SUN Hockey Pool

Habs' Gill: 'You're an a**hole, P.K.'

Hal Gill is the latest veteran NHLer to call out Montreal's P.K. Subban. (QMI AGENCY/REUTERS)

Hal Gill is the latest veteran NHLer to call out Montreal's P.K. Subban. (QMI AGENCY/REUTERS)

QMI Agency

, Last Updated: 9:18 PM ET

Brash Montreal Canadiens rookie defenceman P.K. Subban, who has played all of 49 NHL games, might be rubbing his older teammates the wrong way.

Tension between Subban and veteran blueliner Hal Gill appeared to surface Tuesday after the rookie scattered his equipment around the dressing room, which gave the impression he was treating the equipment staff like servants.

Noticing what was happening, Gill picked up Subban's jersey and handed it back to him, saying, "You're an a--hole, P.K."

Seeing the surprised looks on the faces of reporters around him, Gill added, "And you can write that."

Stunned by his teammate's reaction, Subban began to apologize, though it appeared to be too little, too late for Gill.

"As my dad said, your excuses aren't going to get the lawn mowed any better," Gill shot back.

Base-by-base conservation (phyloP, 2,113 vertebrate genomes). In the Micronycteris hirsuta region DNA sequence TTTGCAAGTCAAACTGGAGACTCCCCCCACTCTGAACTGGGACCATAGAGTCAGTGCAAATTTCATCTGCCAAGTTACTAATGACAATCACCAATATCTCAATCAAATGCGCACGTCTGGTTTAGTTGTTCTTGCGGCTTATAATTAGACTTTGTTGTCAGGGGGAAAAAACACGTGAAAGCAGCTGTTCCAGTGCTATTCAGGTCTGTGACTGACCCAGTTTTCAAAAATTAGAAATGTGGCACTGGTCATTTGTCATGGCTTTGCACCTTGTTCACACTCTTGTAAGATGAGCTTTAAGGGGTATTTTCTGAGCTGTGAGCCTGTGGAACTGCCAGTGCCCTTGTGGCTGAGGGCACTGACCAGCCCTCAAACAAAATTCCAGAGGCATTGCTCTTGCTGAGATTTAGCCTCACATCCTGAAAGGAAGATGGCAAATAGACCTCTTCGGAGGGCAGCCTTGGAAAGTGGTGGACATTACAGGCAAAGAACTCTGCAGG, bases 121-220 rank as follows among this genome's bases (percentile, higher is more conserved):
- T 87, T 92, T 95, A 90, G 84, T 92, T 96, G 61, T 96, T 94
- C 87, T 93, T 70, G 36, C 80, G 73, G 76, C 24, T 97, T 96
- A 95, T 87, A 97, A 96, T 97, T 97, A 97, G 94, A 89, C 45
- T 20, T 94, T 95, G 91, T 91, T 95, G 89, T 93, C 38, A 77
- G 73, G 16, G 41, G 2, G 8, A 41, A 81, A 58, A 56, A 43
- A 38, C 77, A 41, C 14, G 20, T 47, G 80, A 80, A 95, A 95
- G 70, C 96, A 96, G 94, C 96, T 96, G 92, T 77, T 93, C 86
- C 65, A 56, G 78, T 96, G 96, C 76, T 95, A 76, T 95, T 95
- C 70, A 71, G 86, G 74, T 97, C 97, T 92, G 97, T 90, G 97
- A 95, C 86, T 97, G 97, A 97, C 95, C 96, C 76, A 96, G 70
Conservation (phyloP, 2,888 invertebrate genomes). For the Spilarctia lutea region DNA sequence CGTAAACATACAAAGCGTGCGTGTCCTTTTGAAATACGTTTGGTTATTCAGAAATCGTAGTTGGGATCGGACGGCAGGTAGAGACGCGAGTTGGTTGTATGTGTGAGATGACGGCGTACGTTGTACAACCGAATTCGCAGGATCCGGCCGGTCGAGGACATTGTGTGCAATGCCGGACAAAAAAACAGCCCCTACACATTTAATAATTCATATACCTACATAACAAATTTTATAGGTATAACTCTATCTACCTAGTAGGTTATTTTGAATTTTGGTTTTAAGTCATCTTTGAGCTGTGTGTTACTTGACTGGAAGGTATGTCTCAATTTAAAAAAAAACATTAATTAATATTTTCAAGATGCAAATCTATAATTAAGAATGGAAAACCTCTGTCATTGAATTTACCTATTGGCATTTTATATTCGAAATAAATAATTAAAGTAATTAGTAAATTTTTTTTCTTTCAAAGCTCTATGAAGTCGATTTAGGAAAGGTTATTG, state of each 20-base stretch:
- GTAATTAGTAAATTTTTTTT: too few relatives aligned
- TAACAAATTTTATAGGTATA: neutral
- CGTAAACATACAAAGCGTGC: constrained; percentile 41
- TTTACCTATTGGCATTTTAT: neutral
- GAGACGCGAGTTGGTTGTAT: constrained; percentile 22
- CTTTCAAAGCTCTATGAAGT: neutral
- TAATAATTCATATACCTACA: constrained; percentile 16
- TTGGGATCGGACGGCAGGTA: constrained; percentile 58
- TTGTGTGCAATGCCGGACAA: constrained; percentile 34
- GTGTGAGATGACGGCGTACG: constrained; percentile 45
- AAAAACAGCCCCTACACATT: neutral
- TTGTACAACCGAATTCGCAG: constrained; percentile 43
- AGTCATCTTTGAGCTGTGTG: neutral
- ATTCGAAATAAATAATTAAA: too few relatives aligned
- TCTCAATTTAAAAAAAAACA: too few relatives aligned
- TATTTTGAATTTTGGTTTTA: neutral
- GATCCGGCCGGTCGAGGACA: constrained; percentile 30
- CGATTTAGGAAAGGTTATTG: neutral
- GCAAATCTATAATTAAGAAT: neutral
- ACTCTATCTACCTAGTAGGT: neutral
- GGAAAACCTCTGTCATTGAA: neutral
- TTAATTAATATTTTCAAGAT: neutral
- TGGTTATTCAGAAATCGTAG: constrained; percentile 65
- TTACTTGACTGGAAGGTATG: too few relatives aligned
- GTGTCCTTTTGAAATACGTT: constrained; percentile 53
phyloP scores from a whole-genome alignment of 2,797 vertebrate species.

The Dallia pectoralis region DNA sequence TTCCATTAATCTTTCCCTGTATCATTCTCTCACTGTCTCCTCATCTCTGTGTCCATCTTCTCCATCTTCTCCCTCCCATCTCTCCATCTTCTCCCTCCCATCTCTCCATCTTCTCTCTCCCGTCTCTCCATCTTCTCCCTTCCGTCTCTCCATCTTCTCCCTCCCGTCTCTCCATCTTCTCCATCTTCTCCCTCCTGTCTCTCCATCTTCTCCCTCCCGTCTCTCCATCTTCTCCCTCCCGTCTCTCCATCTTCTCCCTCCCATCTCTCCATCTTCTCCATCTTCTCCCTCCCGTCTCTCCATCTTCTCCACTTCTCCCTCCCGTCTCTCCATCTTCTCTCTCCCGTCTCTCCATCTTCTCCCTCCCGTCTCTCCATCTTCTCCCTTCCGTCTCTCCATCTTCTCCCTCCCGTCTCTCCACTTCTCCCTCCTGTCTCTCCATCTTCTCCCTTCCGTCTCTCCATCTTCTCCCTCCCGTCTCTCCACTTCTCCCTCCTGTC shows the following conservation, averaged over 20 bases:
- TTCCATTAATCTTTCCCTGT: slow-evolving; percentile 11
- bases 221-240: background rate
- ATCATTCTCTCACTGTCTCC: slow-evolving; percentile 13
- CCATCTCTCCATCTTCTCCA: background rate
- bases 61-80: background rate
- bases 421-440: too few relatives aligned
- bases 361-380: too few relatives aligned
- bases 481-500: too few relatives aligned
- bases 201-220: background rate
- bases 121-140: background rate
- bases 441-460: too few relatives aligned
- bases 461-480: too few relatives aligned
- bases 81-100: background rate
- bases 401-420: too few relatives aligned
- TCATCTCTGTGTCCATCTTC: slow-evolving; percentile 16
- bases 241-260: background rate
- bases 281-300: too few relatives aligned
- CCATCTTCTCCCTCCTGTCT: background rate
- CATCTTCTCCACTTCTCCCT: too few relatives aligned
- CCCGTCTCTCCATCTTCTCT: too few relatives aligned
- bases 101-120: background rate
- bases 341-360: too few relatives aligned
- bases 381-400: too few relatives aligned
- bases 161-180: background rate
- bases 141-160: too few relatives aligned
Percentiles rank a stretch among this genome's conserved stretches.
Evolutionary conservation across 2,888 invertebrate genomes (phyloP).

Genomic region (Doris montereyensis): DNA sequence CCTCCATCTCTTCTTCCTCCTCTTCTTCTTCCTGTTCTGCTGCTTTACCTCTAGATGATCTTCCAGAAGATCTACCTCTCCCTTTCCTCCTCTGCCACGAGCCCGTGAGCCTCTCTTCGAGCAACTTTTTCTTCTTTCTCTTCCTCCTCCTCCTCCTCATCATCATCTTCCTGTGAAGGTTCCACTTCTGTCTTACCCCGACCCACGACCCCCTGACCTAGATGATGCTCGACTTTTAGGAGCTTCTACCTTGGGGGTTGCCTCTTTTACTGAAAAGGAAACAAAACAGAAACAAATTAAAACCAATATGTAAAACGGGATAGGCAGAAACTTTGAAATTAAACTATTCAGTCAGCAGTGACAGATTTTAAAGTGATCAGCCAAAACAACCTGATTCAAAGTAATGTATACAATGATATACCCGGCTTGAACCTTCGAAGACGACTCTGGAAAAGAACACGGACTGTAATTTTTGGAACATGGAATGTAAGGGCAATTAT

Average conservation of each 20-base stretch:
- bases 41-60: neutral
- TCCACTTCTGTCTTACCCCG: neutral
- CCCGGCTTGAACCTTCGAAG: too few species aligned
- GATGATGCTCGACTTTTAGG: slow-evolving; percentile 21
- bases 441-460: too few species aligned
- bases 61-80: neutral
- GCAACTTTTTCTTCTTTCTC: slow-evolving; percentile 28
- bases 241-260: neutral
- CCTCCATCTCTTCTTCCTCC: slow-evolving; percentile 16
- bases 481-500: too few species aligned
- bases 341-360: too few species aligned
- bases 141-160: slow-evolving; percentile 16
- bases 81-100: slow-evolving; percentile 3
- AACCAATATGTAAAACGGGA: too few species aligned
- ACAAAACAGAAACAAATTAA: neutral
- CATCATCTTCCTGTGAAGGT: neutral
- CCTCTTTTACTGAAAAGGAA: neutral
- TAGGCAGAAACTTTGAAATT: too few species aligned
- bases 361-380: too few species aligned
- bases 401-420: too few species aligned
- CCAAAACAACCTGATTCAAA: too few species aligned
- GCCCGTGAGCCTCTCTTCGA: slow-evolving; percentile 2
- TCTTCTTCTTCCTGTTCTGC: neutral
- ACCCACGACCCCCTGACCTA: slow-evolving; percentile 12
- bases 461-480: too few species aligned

Earlier this season Subban was chided for his cocky on-ice attitude by Philadelphia Flyers captain Mike Richards. After a November game between the two teams, Richards suggested Subban still needed to earn respect from veteran players.

Having cracked the NHL in 1997, Gill can be considered an old school-player.

He says young players early in his career knew they needed to behave.

"Nowadays, they think anything goes," he said, indicating he doesn't think Subban is an exception to the rule among the younger generation of NHLers.

Now 35, Gill recalls his debut with the Boston Bruins.

"Guys like Dave Ellett and Raymond Bourque didn't make my life easy," he said. "You knew to hold the door for them and to eat your soup after they did."

Though he may not be a veteran yet, Alexandre Picard is also surprised by the attitude of some young players in the league.

"I've seen things here that would not be accepted on three-quarters of NHL teams," the Habs defenceman said. "At least it wouldn't have happened in the Philadelphia Flyers dressing room when I started in the league."

Loaded with money, testosterone and ego, the hockey world is very much a hierarchy. It is a world of unwritten rules that dictates conduct in the dressing room, on the team plane, at the hotel and with each other.

"None of that exists anymore," said Gill, adding that that money paid to young players now breaks down the hierarchy that used to exist.